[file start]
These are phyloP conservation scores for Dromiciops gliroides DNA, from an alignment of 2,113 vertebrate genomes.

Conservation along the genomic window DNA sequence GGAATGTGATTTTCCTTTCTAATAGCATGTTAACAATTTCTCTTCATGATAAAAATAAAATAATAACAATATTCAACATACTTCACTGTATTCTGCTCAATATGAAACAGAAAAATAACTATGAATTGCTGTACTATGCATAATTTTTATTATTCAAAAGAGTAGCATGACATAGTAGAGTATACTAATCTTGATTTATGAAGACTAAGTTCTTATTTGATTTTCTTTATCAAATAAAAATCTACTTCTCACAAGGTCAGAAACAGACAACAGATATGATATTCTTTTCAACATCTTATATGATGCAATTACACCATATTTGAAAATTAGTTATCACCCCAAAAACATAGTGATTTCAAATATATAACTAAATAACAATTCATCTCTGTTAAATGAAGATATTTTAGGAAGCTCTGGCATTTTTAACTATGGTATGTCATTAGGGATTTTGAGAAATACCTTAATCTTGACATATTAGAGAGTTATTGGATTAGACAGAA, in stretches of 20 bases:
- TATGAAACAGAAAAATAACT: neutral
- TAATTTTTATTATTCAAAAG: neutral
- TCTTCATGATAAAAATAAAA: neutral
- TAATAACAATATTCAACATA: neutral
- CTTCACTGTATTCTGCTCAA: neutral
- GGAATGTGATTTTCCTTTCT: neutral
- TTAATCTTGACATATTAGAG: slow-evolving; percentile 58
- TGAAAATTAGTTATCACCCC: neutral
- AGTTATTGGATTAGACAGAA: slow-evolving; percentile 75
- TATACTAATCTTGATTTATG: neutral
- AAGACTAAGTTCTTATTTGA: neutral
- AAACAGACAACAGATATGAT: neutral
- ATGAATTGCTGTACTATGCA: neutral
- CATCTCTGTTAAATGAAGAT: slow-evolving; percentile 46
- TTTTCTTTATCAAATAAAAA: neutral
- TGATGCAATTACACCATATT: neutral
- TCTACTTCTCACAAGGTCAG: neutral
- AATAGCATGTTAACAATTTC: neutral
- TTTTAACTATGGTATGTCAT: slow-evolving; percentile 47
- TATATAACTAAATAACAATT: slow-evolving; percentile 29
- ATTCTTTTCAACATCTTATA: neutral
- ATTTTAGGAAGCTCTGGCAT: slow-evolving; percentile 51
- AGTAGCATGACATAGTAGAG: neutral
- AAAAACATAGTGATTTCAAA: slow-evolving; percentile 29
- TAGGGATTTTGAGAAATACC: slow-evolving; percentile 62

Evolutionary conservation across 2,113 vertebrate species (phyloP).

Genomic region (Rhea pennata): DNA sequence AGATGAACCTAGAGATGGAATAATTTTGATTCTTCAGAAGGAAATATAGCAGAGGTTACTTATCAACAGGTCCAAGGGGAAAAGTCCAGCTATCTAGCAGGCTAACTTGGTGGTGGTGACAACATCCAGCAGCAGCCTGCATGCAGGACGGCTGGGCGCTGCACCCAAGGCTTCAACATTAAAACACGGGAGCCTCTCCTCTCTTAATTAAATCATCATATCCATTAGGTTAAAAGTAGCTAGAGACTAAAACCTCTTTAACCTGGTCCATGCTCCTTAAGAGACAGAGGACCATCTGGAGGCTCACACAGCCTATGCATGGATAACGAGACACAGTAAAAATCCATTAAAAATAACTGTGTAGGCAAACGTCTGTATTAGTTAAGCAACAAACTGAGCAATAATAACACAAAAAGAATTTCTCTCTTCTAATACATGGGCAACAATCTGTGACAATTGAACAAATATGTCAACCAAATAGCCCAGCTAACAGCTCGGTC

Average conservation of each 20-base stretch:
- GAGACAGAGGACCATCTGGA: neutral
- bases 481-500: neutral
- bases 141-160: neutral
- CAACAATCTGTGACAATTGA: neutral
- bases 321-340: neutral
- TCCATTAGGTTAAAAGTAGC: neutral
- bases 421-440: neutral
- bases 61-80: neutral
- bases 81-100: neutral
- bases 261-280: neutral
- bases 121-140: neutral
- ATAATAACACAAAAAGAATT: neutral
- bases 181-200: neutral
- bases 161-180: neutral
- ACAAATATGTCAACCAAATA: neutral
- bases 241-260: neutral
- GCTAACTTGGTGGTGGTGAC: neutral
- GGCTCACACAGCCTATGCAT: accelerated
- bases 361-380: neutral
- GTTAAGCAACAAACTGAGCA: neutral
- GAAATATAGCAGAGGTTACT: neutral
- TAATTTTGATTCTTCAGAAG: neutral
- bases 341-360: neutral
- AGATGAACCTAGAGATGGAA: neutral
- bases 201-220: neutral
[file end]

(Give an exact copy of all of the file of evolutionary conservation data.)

These are phyloP conservation scores for Dromiciops gliroides DNA, from an alignment of 2,113 vertebrate genomes.

Conservation along the genomic window DNA sequence GGAATGTGATTTTCCTTTCTAATAGCATGTTAACAATTTCTCTTCATGATAAAAATAAAATAATAACAATATTCAACATACTTCACTGTATTCTGCTCAATATGAAACAGAAAAATAACTATGAATTGCTGTACTATGCATAATTTTTATTATTCAAAAGAGTAGCATGACATAGTAGAGTATACTAATCTTGATTTATGAAGACTAAGTTCTTATTTGATTTTCTTTATCAAATAAAAATCTACTTCTCACAAGGTCAGAAACAGACAACAGATATGATATTCTTTTCAACATCTTATATGATGCAATTACACCATATTTGAAAATTAGTTATCACCCCAAAAACATAGTGATTTCAAATATATAACTAAATAACAATTCATCTCTGTTAAATGAAGATATTTTAGGAAGCTCTGGCATTTTTAACTATGGTATGTCATTAGGGATTTTGAGAAATACCTTAATCTTGACATATTAGAGAGTTATTGGATTAGACAGAA, in stretches of 20 bases:
- TATGAAACAGAAAAATAACT: neutral
- TAATTTTTATTATTCAAAAG: neutral
- TCTTCATGATAAAAATAAAA: neutral
- TAATAACAATATTCAACATA: neutral
- CTTCACTGTATTCTGCTCAA: neutral
- GGAATGTGATTTTCCTTTCT: neutral
- TTAATCTTGACATATTAGAG: slow-evolving; percentile 58
- TGAAAATTAGTTATCACCCC: neutral
- AGTTATTGGATTAGACAGAA: slow-evolving; percentile 75
- TATACTAATCTTGATTTATG: neutral
- AAGACTAAGTTCTTATTTGA: neutral
- AAACAGACAACAGATATGAT: neutral
- ATGAATTGCTGTACTATGCA: neutral
- CATCTCTGTTAAATGAAGAT: slow-evolving; percentile 46
- TTTTCTTTATCAAATAAAAA: neutral
- TGATGCAATTACACCATATT: neutral
- TCTACTTCTCACAAGGTCAG: neutral
- AATAGCATGTTAACAATTTC: neutral
- TTTTAACTATGGTATGTCAT: slow-evolving; percentile 47
- TATATAACTAAATAACAATT: slow-evolving; percentile 29
- ATTCTTTTCAACATCTTATA: neutral
- ATTTTAGGAAGCTCTGGCAT: slow-evolving; percentile 51
- AGTAGCATGACATAGTAGAG: neutral
- AAAAACATAGTGATTTCAAA: slow-evolving; percentile 29
- TAGGGATTTTGAGAAATACC: slow-evolving; percentile 62

Evolutionary conservation across 2,113 vertebrate species (phyloP).

Genomic region (Rhea pennata): DNA sequence AGATGAACCTAGAGATGGAATAATTTTGATTCTTCAGAAGGAAATATAGCAGAGGTTACTTATCAACAGGTCCAAGGGGAAAAGTCCAGCTATCTAGCAGGCTAACTTGGTGGTGGTGACAACATCCAGCAGCAGCCTGCATGCAGGACGGCTGGGCGCTGCACCCAAGGCTTCAACATTAAAACACGGGAGCCTCTCCTCTCTTAATTAAATCATCATATCCATTAGGTTAAAAGTAGCTAGAGACTAAAACCTCTTTAACCTGGTCCATGCTCCTTAAGAGACAGAGGACCATCTGGAGGCTCACACAGCCTATGCATGGATAACGAGACACAGTAAAAATCCATTAAAAATAACTGTGTAGGCAAACGTCTGTATTAGTTAAGCAACAAACTGAGCAATAATAACACAAAAAGAATTTCTCTCTTCTAATACATGGGCAACAATCTGTGACAATTGAACAAATATGTCAACCAAATAGCCCAGCTAACAGCTCGGTC

Average conservation of each 20-base stretch:
- GAGACAGAGGACCATCTGGA: neutral
- bases 481-500: neutral
- bases 141-160: neutral
- CAACAATCTGTGACAATTGA: neutral
- bases 321-340: neutral
- TCCATTAGGTTAAAAGTAGC: neutral
- bases 421-440: neutral
- bases 61-80: neutral
- bases 81-100: neutral
- bases 261-280: neutral
- bases 121-140: neutral
- ATAATAACACAAAAAGAATT: neutral
- bases 181-200: neutral
- bases 161-180: neutral
- ACAAATATGTCAACCAAATA: neutral
- bases 241-260: neutral
- GCTAACTTGGTGGTGGTGAC: neutral
- GGCTCACACAGCCTATGCAT: accelerated
- bases 361-380: neutral
- GTTAAGCAACAAACTGAGCA: neutral
- GAAATATAGCAGAGGTTACT: neutral
- TAATTTTGATTCTTCAGAAG: neutral
- bases 341-360: neutral
- AGATGAACCTAGAGATGGAA: neutral
- bases 201-220: neutral